Modernise your customers’ banking experience in line with the market’s changing habits. Most likely, that’ll mean your physical branches disappearing entirely (eventually) and transactions occurring digitally. Every financial transaction that users make, whether booking concert tickets, buying groceries or applying for a mortgage, can be your opportunity to engage them, to reward them and to provide a real-time seamless experience, whatever device they’re on.

2. Focus on Data

Unlock the power of your customers’ data. You’ve spent years building it up, yet it remains largely untapped. It’s incredibly powerful, you just need a system in place that can help you to monetise it. Simple actions, like offering them cash rewards when they pay off their loan in time, can make a huge impact. And with the new open banking standards that make this data much more accessible, it’s never been easier.

3. Build your bank on a Platform

Building your bank on a modern SOA architected platform hosted in the cloud provides you with an almost endless list of advantages. Speed to market for both new banks and new products, low capex/opex, the ability to access data you never could before and to deliver delightful user experiences. 

And of course, 3rd party integration. A banking platform built on open-source components, using open standard formats, APIs and protocols ensures new technology innovations are easily integrated.

You can never be the sole source of innovation and you would be silly to think you can do everything. By sitting on a platform, you can plugin innovative 3rd-party services to bring your customers the products and experiences that they’ve always desired. It’ll also remove complexity, risk, and regulatory updates so you not only survive but thrive amidst the noise of challenger banks.

This will be the only way you can compete in the new banking world.


But how do you do all this with the technology you currently have? 

Unfortunately you can’t.

Old legacy systems and most core banking software systems hinder even the slightest hope of innovation. Sure you can create a better user experience on the front end, but ultimately you are limited in what you can do by the backend that you have.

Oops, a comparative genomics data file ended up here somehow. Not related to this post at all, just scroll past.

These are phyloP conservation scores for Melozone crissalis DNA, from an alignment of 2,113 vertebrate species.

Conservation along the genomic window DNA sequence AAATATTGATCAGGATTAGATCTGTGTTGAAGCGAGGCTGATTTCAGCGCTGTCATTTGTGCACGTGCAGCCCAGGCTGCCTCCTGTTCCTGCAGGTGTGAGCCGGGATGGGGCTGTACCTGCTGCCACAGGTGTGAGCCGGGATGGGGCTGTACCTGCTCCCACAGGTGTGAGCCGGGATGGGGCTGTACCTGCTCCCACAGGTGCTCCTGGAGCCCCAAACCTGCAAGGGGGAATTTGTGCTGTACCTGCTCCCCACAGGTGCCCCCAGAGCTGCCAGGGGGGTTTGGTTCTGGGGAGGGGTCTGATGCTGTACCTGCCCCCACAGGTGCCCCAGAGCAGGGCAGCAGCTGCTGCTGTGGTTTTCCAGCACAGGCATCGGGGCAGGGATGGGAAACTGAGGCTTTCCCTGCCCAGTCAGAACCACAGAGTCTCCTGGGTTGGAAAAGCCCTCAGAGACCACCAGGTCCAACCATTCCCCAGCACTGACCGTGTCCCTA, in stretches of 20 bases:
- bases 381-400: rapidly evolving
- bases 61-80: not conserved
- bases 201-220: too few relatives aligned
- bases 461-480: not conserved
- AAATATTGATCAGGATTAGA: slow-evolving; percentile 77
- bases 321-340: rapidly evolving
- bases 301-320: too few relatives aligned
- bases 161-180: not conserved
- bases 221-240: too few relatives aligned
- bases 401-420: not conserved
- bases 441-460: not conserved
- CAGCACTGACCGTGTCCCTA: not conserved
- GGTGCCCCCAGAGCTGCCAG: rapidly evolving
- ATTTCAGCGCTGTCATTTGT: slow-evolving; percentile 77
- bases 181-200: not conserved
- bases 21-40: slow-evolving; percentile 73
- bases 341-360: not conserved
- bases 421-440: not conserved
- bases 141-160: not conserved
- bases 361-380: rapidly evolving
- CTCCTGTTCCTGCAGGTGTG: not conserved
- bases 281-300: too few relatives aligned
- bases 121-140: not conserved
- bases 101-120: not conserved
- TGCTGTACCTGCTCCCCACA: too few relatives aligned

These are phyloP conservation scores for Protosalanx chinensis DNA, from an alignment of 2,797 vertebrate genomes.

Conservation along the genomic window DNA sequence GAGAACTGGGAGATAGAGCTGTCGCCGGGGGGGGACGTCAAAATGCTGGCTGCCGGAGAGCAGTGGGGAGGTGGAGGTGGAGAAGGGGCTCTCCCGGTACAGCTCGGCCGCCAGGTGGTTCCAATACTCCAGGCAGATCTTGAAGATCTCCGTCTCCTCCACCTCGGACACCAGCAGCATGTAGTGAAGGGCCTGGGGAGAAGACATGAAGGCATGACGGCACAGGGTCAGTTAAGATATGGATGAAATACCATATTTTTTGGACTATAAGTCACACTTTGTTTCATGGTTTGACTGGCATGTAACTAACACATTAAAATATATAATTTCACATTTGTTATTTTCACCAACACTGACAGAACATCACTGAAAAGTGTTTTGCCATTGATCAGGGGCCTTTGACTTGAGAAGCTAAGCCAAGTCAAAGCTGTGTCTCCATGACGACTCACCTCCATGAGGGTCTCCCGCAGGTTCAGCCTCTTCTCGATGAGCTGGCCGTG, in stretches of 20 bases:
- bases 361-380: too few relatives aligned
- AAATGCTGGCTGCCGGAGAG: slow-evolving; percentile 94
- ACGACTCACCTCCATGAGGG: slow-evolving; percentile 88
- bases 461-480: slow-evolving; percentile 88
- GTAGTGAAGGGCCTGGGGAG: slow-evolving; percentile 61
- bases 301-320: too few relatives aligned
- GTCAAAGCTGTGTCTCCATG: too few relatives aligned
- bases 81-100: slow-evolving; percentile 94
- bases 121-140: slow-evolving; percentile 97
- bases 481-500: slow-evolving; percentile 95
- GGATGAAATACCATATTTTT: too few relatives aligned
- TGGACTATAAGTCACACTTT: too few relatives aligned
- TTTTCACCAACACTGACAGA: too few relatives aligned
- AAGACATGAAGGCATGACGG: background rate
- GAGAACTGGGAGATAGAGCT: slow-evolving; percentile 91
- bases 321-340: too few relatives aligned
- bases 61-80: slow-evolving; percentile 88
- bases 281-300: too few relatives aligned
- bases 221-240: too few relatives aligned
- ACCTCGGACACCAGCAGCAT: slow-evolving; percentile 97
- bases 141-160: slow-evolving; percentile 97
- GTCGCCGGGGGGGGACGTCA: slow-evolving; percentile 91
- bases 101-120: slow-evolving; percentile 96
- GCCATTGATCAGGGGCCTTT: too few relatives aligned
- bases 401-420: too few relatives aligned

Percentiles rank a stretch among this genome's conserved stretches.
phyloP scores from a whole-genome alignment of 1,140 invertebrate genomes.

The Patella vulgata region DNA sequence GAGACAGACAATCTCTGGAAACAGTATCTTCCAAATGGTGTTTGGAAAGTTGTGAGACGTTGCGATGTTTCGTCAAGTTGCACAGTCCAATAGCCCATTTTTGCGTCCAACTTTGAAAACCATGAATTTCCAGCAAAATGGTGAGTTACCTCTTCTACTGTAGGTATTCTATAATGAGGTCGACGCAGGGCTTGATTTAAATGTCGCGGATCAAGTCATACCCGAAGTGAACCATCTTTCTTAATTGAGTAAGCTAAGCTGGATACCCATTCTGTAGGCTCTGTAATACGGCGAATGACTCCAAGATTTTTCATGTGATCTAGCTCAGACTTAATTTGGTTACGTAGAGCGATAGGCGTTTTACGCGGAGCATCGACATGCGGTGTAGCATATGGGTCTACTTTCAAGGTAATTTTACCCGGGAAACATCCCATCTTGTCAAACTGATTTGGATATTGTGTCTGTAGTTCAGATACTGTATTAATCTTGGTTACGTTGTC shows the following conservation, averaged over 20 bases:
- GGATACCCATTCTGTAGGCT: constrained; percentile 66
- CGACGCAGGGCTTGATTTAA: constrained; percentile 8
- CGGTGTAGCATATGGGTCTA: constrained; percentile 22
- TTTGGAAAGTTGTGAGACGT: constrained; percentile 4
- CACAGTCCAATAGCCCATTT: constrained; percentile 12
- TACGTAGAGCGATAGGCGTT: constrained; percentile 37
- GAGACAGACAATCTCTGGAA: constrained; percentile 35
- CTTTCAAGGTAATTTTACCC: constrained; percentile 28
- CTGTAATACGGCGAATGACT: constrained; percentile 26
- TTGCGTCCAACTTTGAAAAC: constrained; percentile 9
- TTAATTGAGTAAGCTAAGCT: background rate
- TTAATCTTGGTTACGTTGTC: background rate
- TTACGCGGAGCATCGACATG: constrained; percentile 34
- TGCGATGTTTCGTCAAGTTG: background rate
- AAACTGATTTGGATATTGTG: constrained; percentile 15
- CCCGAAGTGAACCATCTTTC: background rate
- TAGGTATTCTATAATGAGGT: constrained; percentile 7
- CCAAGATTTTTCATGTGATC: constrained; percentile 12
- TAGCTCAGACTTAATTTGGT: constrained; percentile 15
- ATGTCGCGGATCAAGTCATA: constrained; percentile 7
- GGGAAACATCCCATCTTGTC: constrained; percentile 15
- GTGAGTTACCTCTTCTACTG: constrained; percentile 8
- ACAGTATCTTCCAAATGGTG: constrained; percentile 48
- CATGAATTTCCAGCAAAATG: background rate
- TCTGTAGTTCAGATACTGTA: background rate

Building a bank on a platform will keep any bank up to date with technology change and allow innovation to flourish. 


Banks who dither and miss the opportunity to reinvent oneself as a platform will find themselves on the wrong side of societal trends.



So what does the bank of the future look like?


The future bank

The future of banking looks a lot like what email, messaging or social media is today. Free to use with the ability to connect users to products and services they want and need. Banks will go from being a profit focused business to a relationship and service provider. Essentially a platform that connects every aspect of the user’s financial life.

We can already see this from a social standpoint in China with WeChat and that is the way Facebook messenger is heading here in the west.  I see in the next 5 – 10 years banks will be using platforms like ours where their core banking products and services will be delivered in real-time and completely free.

The future bank will make money by creating new ways to deliver value through data. This will happen by opening their platforms to 3rd party products and services that are not core to the bank. Ultimately banks will become data platforms and to a lesser extent, banks.

As Chris Skinner writes when he talks about us in his blog post The Banking Bazaar and the Bizarre Banker  “They are different. They understand the orchestra and how to be a conductor.”


To wrap up…

Can a traditional bank thrive in 2020? Yes…if it’s willing to evolve.

The “new” traditional bank will offer core banking services such as deposit accounts, savings and payments etc for free. They will continue to make money from products such as lending and seek growth through revenue sharing with 3rd parties by integrating market innovation.

All this will deliver the kind of rewards-driven, mobile-optimised services that customers have come to expect, with beauty and simplicity at the core of every transaction.

We’re excited about the future of banking. You should be, too.


Are you a traditional bank? What’s the biggest challenge facing you at the moment and do you have a strategy in place to help you overcome it? We’d love to hear your thoughts!